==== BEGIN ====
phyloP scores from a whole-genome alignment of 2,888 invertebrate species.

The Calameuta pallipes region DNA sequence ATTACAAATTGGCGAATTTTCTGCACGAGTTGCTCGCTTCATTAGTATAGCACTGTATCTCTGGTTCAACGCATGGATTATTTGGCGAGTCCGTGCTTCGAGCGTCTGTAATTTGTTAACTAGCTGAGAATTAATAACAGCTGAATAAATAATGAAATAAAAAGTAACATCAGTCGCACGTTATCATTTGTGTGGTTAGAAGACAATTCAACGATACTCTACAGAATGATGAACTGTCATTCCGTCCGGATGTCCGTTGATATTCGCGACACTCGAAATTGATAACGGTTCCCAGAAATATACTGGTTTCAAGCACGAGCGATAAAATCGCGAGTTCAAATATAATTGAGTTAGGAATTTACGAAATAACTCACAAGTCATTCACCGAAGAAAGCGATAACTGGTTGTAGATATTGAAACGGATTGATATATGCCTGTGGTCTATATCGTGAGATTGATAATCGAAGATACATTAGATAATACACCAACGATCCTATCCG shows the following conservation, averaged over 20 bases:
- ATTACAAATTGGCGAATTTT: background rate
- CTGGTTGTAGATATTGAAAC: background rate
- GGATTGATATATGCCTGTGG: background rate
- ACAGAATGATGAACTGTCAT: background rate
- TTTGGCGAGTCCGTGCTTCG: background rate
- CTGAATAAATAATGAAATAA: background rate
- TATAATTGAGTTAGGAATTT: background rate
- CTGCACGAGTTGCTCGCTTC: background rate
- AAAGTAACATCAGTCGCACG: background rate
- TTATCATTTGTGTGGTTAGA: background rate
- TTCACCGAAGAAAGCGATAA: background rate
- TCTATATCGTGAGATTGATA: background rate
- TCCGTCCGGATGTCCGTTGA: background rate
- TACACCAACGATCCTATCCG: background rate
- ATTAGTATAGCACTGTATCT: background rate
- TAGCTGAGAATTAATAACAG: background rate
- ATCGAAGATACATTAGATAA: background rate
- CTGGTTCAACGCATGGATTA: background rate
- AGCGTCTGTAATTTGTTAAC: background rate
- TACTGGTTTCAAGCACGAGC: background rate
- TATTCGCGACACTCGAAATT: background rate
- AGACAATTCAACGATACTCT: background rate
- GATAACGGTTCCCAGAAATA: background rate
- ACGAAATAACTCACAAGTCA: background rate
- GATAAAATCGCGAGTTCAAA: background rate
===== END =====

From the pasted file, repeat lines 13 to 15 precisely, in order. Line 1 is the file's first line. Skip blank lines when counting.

- TTCACCGAAGAAAGCGATAA: background rate
- TCTATATCGTGAGATTGATA: background rate
- TCCGTCCGGATGTCCGTTGA: background rate